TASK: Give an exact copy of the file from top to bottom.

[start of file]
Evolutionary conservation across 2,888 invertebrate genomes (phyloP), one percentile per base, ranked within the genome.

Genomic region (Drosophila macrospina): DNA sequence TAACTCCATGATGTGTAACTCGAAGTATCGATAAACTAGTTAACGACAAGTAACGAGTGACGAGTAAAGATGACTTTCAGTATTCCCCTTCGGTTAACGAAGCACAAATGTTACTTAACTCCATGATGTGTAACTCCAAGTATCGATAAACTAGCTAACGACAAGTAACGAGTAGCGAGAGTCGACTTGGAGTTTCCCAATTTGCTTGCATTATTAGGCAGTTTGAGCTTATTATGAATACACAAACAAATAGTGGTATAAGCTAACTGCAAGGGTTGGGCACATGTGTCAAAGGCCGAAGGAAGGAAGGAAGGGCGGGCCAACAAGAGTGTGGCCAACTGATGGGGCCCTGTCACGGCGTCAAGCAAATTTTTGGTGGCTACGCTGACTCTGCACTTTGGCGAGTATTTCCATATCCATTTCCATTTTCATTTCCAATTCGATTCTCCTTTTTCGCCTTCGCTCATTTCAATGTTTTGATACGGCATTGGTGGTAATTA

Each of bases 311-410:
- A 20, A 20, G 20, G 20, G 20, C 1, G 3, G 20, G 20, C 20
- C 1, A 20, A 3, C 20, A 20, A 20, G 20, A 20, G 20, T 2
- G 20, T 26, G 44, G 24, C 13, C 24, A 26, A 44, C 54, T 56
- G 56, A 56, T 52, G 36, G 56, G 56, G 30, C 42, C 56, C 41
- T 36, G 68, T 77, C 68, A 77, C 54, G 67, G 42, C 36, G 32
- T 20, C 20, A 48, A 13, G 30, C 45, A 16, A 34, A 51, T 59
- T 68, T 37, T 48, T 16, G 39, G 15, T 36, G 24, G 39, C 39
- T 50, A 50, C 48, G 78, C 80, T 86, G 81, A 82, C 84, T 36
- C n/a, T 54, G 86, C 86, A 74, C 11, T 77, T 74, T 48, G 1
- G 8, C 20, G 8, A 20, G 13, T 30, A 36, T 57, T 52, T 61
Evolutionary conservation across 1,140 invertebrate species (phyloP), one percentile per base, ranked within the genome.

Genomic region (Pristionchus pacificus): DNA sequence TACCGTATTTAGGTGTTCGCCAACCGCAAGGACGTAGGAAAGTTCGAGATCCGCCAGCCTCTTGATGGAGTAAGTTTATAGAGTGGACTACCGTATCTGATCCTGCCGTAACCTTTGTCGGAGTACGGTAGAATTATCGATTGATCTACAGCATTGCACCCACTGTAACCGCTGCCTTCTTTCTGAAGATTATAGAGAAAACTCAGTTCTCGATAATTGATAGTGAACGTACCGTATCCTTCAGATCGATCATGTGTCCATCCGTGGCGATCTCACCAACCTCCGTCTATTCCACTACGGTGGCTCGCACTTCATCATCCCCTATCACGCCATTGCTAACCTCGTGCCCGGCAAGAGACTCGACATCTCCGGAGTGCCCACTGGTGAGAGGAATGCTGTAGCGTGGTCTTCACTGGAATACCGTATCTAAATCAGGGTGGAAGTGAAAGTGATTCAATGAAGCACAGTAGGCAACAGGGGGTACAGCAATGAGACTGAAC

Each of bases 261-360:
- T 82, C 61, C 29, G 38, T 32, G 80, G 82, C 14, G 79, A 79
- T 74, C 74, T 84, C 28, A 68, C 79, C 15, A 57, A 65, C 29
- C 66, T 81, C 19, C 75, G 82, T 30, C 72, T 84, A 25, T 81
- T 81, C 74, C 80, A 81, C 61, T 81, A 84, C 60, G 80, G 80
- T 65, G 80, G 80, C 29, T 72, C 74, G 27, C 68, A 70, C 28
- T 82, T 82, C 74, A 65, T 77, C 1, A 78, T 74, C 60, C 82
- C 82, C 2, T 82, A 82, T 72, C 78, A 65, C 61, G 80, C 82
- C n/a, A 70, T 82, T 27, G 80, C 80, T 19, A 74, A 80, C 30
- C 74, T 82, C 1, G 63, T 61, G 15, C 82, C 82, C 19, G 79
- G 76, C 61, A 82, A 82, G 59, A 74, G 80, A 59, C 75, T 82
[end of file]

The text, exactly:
Evolutionary conservation across 2,888 invertebrate genomes (phyloP), one percentile per base, ranked within the genome.

Genomic region (Drosophila macrospina): DNA sequence TAACTCCATGATGTGTAACTCGAAGTATCGATAAACTAGTTAACGACAAGTAACGAGTGACGAGTAAAGATGACTTTCAGTATTCCCCTTCGGTTAACGAAGCACAAATGTTACTTAACTCCATGATGTGTAACTCCAAGTATCGATAAACTAGCTAACGACAAGTAACGAGTAGCGAGAGTCGACTTGGAGTTTCCCAATTTGCTTGCATTATTAGGCAGTTTGAGCTTATTATGAATACACAAACAAATAGTGGTATAAGCTAACTGCAAGGGTTGGGCACATGTGTCAAAGGCCGAAGGAAGGAAGGAAGGGCGGGCCAACAAGAGTGTGGCCAACTGATGGGGCCCTGTCACGGCGTCAAGCAAATTTTTGGTGGCTACGCTGACTCTGCACTTTGGCGAGTATTTCCATATCCATTTCCATTTTCATTTCCAATTCGATTCTCCTTTTTCGCCTTCGCTCATTTCAATGTTTTGATACGGCATTGGTGGTAATTA

Each of bases 311-410:
- A 20, A 20, G 20, G 20, G 20, C 1, G 3, G 20, G 20, C 20
- C 1, A 20, A 3, C 20, A 20, A 20, G 20, A 20, G 20, T 2
- G 20, T 26, G 44, G 24, C 13, C 24, A 26, A 44, C 54, T 56
- G 56, A 56, T 52, G 36, G 56, G 56, G 30, C 42, C 56, C 41
- T 36, G 68, T 77, C 68, A 77, C 54, G 67, G 42, C 36, G 32
- T 20, C 20, A 48, A 13, G 30, C 45, A 16, A 34, A 51, T 59
- T 68, T 37, T 48, T 16, G 39, G 15, T 36, G 24, G 39, C 39
- T 50, A 50, C 48, G 78, C 80, T 86, G 81, A 82, C 84, T 36
- C n/a, T 54, G 86, C 86, A 74, C 11, T 77, T 74, T 48, G 1
- G 8, C 20, G 8, A 20, G 13, T 30, A 36, T 57, T 52, T 61
Evolutionary conservation across 1,140 invertebrate species (phyloP), one percentile per base, ranked within the genome.

Genomic region (Pristionchus pacificus): DNA sequence TACCGTATTTAGGTGTTCGCCAACCGCAAGGACGTAGGAAAGTTCGAGATCCGCCAGCCTCTTGATGGAGTAAGTTTATAGAGTGGACTACCGTATCTGATCCTGCCGTAACCTTTGTCGGAGTACGGTAGAATTATCGATTGATCTACAGCATTGCACCCACTGTAACCGCTGCCTTCTTTCTGAAGATTATAGAGAAAACTCAGTTCTCGATAATTGATAGTGAACGTACCGTATCCTTCAGATCGATCATGTGTCCATCCGTGGCGATCTCACCAACCTCCGTCTATTCCACTACGGTGGCTCGCACTTCATCATCCCCTATCACGCCATTGCTAACCTCGTGCCCGGCAAGAGACTCGACATCTCCGGAGTGCCCACTGGTGAGAGGAATGCTGTAGCGTGGTCTTCACTGGAATACCGTATCTAAATCAGGGTGGAAGTGAAAGTGATTCAATGAAGCACAGTAGGCAACAGGGGGTACAGCAATGAGACTGAAC

Each of bases 261-360:
- T 82, C 61, C 29, G 38, T 32, G 80, G 82, C 14, G 79, A 79
- T 74, C 74, T 84, C 28, A 68, C 79, C 15, A 57, A 65, C 29
- C 66, T 81, C 19, C 75, G 82, T 30, C 72, T 84, A 25, T 81
- T 81, C 74, C 80, A 81, C 61, T 81, A 84, C 60, G 80, G 80
- T 65, G 80, G 80, C 29, T 72, C 74, G 27, C 68, A 70, C 28
- T 82, T 82, C 74, A 65, T 77, C 1, A 78, T 74, C 60, C 82
- C 82, C 2, T 82, A 82, T 72, C 78, A 65, C 61, G 80, C 82
- C n/a, A 70, T 82, T 27, G 80, C 80, T 19, A 74, A 80, C 30
- C 74, T 82, C 1, G 63, T 61, G 15, C 82, C 82, C 19, G 79
- G 76, C 61, A 82, A 82, G 59, A 74, G 80, A 59, C 75, T 82